Faith-Filled Coaches Emerge from March Madness

March Madness, one of the yearly highlights for sports fans, is now in full swing, but according to some of the coaches, the greatest satisfaction won't be from coming out of the college basketball tournament with the championship.

Coaches on are sharing their personal stories about "faith that offers a satisfaction greater than any championship win can provide."

"Points. That's all I cared about growing up," said Lorenzo Romar, coach of the Huskies at the University of Washington, in a statement. "Now, I'm thankful to know that whether I experience failure or success, God always has my back."

With the growing examples of sports figures sharing their faith in recent months - such as Super Bowl coaches Tony Dungy of the Indianapolis Colts and Lovie Smith of the Chicago Bears - is attempting to add onto this constructive trend.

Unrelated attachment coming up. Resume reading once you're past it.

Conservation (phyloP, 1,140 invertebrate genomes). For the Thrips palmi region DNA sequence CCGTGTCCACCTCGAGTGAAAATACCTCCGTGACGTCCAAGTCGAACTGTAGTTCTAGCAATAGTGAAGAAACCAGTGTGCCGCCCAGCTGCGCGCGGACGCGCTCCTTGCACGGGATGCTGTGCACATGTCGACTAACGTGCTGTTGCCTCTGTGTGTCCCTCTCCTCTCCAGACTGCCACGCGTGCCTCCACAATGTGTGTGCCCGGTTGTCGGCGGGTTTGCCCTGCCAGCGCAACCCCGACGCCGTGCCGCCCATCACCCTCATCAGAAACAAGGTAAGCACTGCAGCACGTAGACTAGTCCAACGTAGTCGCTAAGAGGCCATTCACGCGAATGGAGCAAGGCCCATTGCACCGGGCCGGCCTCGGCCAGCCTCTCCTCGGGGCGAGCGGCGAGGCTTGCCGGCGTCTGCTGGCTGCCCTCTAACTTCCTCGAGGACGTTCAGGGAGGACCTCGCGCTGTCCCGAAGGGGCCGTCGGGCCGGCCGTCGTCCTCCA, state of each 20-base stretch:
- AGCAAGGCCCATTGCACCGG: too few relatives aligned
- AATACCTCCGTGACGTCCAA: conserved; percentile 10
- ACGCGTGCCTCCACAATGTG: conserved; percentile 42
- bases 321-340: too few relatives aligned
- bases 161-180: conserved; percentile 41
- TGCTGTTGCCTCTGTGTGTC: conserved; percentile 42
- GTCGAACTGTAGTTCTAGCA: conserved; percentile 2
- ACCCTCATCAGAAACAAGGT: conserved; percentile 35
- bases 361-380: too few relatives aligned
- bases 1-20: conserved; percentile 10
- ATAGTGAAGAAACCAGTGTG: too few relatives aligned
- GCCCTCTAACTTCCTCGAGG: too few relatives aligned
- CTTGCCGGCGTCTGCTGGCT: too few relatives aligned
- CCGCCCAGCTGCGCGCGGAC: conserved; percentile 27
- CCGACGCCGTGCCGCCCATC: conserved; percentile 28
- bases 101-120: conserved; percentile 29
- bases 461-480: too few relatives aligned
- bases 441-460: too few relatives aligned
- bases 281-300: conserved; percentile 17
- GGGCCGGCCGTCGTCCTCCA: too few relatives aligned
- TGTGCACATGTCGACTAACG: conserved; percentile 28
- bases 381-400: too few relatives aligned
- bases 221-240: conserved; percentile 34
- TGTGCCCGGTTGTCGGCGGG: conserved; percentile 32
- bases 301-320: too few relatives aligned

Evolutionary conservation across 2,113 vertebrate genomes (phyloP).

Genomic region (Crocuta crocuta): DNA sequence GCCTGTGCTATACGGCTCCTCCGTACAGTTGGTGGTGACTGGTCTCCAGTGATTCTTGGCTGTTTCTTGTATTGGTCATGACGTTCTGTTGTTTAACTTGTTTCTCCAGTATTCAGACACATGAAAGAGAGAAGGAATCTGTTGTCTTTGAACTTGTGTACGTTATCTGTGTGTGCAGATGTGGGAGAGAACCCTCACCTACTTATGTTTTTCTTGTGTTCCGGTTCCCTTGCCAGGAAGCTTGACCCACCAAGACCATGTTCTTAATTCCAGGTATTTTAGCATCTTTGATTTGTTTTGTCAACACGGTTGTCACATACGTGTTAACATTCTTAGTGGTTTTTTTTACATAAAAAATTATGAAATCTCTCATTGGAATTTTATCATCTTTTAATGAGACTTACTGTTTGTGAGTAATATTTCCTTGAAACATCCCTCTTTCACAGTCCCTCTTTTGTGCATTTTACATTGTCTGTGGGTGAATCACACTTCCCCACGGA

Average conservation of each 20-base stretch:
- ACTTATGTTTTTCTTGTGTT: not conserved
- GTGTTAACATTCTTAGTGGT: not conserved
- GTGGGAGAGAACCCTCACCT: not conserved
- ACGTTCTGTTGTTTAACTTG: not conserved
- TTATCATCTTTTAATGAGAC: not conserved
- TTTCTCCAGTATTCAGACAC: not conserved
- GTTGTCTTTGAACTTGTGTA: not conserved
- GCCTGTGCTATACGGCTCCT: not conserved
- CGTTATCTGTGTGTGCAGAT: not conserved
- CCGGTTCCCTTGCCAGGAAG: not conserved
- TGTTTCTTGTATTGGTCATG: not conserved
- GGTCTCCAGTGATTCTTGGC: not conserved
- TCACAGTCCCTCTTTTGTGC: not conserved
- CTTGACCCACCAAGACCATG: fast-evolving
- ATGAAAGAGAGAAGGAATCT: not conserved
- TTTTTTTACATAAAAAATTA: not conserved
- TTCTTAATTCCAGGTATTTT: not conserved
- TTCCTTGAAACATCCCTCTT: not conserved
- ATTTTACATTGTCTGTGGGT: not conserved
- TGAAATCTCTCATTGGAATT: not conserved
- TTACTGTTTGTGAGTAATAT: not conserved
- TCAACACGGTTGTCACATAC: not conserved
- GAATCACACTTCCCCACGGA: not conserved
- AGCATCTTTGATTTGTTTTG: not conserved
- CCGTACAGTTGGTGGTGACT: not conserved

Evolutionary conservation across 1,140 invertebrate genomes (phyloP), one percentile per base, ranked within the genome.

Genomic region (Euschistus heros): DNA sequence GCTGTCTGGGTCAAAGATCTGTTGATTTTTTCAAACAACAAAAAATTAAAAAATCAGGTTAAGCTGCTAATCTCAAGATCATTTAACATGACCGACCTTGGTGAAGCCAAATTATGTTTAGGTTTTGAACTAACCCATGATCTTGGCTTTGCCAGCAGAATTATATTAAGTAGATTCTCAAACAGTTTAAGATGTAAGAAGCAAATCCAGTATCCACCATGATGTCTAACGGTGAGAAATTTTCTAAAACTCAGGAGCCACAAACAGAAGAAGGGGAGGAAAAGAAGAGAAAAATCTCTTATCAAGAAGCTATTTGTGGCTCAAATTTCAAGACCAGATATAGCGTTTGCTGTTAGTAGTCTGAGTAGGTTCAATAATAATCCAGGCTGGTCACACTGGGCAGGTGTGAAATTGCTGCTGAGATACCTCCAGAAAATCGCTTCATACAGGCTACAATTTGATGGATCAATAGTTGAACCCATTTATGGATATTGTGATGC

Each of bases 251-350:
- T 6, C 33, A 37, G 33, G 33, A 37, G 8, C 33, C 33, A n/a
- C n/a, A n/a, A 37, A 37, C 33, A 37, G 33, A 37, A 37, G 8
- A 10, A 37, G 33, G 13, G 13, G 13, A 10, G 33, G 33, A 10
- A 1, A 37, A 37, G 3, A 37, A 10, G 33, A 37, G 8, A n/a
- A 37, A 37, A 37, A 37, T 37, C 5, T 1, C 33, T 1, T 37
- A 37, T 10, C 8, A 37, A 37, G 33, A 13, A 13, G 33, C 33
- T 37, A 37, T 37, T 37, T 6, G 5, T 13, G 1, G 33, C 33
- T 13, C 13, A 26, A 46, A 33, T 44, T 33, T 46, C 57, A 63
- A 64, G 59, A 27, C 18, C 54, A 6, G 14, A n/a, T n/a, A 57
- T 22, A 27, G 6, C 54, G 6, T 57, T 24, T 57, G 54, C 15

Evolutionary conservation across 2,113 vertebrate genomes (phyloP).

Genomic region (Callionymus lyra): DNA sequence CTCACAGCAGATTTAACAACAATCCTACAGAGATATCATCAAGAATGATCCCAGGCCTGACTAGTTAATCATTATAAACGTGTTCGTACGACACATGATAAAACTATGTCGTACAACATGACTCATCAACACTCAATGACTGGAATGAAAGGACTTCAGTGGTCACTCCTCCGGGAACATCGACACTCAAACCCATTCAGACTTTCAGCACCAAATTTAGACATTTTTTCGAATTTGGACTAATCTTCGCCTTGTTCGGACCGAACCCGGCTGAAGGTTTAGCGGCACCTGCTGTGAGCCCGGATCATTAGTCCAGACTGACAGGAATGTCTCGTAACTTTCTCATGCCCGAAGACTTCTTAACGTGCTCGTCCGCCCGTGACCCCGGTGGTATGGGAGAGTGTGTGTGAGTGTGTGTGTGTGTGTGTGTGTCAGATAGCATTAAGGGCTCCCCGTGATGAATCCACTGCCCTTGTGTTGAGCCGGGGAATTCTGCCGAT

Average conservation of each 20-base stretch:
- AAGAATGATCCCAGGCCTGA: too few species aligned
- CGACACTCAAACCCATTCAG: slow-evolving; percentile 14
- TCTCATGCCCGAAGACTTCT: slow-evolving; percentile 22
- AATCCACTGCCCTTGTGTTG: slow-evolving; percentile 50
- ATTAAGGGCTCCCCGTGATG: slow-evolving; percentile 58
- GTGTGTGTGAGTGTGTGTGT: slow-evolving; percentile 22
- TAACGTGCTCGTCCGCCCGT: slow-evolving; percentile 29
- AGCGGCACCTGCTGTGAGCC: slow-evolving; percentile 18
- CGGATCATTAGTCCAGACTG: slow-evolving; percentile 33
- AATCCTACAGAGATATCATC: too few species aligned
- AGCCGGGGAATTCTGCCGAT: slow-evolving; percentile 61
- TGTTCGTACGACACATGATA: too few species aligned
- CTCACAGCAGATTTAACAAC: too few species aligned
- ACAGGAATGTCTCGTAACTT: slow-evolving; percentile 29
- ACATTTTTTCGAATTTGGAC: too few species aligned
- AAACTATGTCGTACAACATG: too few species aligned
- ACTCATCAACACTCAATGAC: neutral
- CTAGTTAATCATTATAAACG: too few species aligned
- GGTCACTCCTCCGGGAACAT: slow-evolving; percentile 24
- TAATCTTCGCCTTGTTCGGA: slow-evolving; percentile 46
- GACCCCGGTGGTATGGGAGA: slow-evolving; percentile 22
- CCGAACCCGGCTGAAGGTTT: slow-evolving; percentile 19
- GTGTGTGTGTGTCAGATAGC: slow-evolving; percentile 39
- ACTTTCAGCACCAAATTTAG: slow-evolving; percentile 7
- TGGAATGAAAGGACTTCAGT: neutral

The site idea was the invention of Athletes in Action, the sports wing of the campus ministry group Campus Crusade for Christ, as a result of the past Super Bowl. The creators wanted a place where Dungy and Smith could share how Jesus Christ had impacted their lives as well as other involved athletes.

Since its launch, it has now moved onto the March Madness event and includes several key coaches and players including Romar, former UCLA coach John Wooden, and North Carolina State women's coach Kay Yow. Each of them testifies what God has done in their days.

"My win/loss record has zero bearing on my status with Him," added Romar. "God loves me for who I am, not what I do."

The NCAA basketball tournament, which moved into the "Sweet 16" on Thursday, will continue throughout March, ending with the championship game on Apr. 2 in Atlanta.

The "Final Four," which pits the top four college teams against one another, is one of the most watched yearly sports events, ranking alongside other championships such as the Super Bowl, the World Series, and the NBA Finals.